Marathons, Mountains & Microbrews - Tulsa, Oklahoma
The sun rose on Saturday, a beautiful blend of pink, orange, gray and blue backlighting the trees in Tulsa, Oklahoma. Like every other day that ends in a "Y" it would be a great day for a marathon.
In July, I ran a marathon in Hawaii, my 45th state. That was when the light came on at the end of the tunnel and the anticipation began to build toward the end of my quest to run marathons in all 50 states and DC. Through these past four months, five marathons, eleven state high points, and numerous microbrews, the anticipation mounted. The moment of truth (or some other overused cliché) was finally here.
There was talk earlier in the year of making this a road trip with a bunch of friends, but as the day approached, only two had agreed to come with me--Big John and Francine. Two weeks before, however, Big John had some problems and had to drop out, so just Francine and I flew to Tulsa.
It worked out well, because we both had a four-hour goal in mind--hers to qualify for Boston, and mine was to beat my personal record of 3:59:48 set in 1998. The pacing would be good for both of us, because she's faster than me, but I've got more experience in long distances. She would pull me along, I would hold her back. Should work well.
Interesting liquor laws make for very few microbreweries in Oklahoma, but I did manage to find Okie Dokie's for lunch. The brew was from their location in Oklahoma City. The Downtown Brown had a pretty nice flavor.
We walked part of the marathon course, which would take us out and back along the Arkansas River, doing the same loop twice. After a couple miles of walking we got back to the parking lot where a girl was just getting on her bike to ride off. As she pushed down on the pedal, the chain slipped off the sprocket and the bike fell over. She looked up and asked if I could help. Not able to resist a damsel in distress....
Thirty seconds later, the chain was back on. She looked into my eyes and smiled and said, "Now, I've got something for you." My curiosity rose (or at least I thought that was my curiosity) as her hand went into her jeans. She pulled out a slip of paper, and on it was the most wonderful network marketing business opportunity. Thunk! My heart, along with everything else, stopped throbbing. Still, it was the smoothest, get-your-foot-in-the-door line I'd ever seen. I'm still wondering how she rigged her bicycle chain to do that?
It was time for the pasta dinner, with special guest speaker John "The Penguin" Bingham. I first met John at a Dead Runners Society encounter dinner in Columbus in 1995, the night before my second marathon. As we approached a table with two seats left, my bi-polar traveling buddy Brent Weigner spoke up and said, "Have a seat." Lots of other 50 State friends were there as well. Susan Daley, with whom I jumped off a bridge in New Zealand, came to run her 260th marathon.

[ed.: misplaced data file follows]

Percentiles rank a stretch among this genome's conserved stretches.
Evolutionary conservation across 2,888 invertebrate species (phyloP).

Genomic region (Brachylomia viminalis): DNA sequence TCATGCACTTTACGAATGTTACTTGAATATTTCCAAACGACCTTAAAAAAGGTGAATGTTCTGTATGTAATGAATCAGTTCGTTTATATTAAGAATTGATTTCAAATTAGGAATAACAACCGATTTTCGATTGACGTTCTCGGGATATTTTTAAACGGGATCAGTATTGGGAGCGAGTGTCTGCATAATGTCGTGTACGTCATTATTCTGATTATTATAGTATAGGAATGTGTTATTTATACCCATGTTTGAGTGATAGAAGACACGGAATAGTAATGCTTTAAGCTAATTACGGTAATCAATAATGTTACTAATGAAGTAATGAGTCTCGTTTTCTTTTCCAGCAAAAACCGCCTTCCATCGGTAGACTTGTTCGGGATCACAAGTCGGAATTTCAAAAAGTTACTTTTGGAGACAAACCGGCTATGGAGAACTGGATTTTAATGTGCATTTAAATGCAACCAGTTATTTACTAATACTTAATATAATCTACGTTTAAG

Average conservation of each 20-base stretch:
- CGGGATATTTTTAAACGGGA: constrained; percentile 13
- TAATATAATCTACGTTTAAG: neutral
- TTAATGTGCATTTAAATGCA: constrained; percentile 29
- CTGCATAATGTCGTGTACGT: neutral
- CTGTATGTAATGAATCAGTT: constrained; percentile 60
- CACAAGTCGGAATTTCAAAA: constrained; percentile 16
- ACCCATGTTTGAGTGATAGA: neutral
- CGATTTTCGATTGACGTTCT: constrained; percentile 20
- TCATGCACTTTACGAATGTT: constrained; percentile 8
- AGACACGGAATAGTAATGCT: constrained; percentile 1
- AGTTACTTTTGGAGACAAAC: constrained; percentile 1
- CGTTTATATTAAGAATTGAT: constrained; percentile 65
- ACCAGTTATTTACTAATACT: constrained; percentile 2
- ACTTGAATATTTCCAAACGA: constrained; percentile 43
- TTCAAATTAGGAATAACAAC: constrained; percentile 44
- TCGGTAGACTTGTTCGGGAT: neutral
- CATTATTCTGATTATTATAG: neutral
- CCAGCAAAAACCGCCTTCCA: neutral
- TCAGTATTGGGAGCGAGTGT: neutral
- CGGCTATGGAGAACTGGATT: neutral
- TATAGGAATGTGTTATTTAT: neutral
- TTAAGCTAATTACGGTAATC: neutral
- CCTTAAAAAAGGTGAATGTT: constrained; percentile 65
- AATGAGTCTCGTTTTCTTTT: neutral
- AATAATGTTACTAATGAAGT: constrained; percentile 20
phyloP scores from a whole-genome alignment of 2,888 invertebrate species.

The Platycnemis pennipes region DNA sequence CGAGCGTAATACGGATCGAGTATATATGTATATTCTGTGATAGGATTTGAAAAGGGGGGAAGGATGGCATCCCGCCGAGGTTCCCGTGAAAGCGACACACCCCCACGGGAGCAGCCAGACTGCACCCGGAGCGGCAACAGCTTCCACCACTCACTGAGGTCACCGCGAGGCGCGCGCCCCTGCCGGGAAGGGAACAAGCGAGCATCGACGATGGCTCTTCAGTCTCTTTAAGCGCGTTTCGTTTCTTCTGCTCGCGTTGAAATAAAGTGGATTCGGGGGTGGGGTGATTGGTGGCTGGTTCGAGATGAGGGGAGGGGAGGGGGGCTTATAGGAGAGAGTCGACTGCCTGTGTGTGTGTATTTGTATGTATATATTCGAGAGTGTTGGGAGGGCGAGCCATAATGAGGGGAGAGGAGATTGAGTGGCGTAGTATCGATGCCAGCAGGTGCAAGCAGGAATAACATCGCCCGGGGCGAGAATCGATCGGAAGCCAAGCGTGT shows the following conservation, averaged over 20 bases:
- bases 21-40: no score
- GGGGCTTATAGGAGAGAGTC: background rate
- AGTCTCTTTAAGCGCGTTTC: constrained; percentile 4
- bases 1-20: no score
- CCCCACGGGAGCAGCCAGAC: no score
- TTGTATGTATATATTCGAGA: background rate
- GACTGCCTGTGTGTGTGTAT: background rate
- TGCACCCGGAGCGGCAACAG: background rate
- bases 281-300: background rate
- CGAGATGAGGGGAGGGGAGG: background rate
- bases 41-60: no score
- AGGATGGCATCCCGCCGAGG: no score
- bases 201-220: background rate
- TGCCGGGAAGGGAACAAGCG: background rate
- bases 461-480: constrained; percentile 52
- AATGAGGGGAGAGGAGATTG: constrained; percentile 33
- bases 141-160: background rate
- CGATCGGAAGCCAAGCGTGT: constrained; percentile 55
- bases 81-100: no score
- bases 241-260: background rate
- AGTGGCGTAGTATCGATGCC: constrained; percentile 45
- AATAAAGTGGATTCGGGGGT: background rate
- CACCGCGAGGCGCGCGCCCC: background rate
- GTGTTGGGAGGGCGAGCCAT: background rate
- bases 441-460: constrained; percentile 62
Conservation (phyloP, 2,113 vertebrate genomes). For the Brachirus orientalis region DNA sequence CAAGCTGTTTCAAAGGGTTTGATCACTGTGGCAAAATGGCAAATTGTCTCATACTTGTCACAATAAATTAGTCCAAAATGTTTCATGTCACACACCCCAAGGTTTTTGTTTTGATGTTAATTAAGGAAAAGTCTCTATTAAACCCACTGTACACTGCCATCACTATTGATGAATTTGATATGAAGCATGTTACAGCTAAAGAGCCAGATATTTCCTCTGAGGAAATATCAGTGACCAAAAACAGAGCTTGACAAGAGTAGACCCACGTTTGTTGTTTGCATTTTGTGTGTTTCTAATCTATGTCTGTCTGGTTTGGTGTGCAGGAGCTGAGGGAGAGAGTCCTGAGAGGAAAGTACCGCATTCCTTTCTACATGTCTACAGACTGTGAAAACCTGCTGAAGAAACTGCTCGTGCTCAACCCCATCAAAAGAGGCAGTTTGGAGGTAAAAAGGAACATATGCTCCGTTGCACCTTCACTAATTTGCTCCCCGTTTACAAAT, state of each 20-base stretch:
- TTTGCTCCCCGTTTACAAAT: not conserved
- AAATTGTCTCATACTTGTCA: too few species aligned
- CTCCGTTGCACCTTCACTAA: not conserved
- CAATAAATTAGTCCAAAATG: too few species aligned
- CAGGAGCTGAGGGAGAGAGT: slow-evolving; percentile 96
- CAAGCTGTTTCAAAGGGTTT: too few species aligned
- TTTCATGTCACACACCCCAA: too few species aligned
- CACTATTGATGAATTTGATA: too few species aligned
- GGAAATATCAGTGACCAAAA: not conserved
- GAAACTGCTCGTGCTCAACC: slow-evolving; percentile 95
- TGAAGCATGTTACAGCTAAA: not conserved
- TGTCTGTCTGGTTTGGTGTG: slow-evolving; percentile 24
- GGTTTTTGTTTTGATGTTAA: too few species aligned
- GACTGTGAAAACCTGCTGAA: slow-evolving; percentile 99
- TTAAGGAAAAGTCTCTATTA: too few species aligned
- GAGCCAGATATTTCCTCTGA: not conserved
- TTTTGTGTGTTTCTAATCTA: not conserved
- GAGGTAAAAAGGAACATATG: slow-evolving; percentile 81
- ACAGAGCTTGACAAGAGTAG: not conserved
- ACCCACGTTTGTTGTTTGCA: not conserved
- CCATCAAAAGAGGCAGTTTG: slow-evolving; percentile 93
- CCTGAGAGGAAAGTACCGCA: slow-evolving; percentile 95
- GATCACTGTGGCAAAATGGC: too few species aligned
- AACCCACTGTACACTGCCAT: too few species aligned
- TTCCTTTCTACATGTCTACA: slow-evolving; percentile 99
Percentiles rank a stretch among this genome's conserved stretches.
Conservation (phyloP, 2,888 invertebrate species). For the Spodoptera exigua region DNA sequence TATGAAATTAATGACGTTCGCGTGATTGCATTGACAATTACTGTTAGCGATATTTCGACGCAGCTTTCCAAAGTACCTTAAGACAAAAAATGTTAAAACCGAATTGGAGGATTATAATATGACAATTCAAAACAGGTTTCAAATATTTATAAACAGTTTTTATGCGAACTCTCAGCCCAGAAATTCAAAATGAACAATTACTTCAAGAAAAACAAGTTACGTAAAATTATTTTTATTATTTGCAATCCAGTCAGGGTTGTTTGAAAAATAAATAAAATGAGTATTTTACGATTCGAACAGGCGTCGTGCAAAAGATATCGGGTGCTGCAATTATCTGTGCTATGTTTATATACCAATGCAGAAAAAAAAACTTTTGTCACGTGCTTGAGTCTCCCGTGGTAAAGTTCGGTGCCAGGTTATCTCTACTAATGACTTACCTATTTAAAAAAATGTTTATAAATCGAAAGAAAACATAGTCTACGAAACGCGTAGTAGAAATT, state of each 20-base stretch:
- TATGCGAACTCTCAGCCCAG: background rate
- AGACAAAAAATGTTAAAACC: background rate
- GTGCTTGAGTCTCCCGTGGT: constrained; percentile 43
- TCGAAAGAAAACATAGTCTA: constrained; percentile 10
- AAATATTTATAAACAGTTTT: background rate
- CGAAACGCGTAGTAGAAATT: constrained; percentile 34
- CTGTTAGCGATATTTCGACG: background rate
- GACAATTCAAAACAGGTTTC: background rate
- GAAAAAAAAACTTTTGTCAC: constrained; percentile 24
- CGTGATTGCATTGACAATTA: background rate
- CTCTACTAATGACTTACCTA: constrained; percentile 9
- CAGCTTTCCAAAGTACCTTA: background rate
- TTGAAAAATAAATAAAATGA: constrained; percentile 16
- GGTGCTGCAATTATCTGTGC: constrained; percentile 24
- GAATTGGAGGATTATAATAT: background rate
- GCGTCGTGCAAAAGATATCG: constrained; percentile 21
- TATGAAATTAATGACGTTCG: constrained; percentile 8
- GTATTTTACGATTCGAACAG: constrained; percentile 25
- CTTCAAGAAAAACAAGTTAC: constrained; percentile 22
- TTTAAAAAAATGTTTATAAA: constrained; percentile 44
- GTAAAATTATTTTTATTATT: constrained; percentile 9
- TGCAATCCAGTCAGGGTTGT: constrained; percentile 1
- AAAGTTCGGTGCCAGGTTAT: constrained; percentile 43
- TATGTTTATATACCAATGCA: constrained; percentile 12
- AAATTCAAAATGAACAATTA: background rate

Marathon day greeted us with a beautiful sunrise. We started at 7:30 for a short loop around one of the many wildlife sculptures in the park, then headed north along the river for the first half. Mile one was only 7:50--way too fast--we only needed 9:00 per mile. We backed off a bit, but still managed to hit the 7-mile mark just under an hour. The first half was over in 1:55:04, but Francine kept telling me she couldn't maintain the pace, and I had a feeling I couldn't either, as the temperature was now up into the 60s and the humidity was quite high. At 17 miles, we both determined that four hours wasn't going to happen, so we'd back off and finish feeling good. It was a good plan. The wind picked up and was blowing in our faces as we ran the final six miles back to the finish line.
Francine was running her fourth marathon, with a previous record of 4:50. We crossed the finish line in 4:15, and were presented our finisher's medals by The Penguin. Brent was there to congratulate me on finishing the 50 states. I grabbed a couple drinks and flopped down on the grass, basking in the Tulsa sunshine and in the glow of another marathon finish.
There were no real mountains on this trip, but I feel as if I climbed a figurative one--I've now run marathons on all the continents and in all of the states. Most times, the anticipation is greater than the realization. Not this time. I finished the marathon, paced a friend to a new personal record, celebrated with old friends and made some new ones. This is what I call "Life the way God intended it."
and the adventure continues....
50 States + DC & All 7 Continents Marathons completed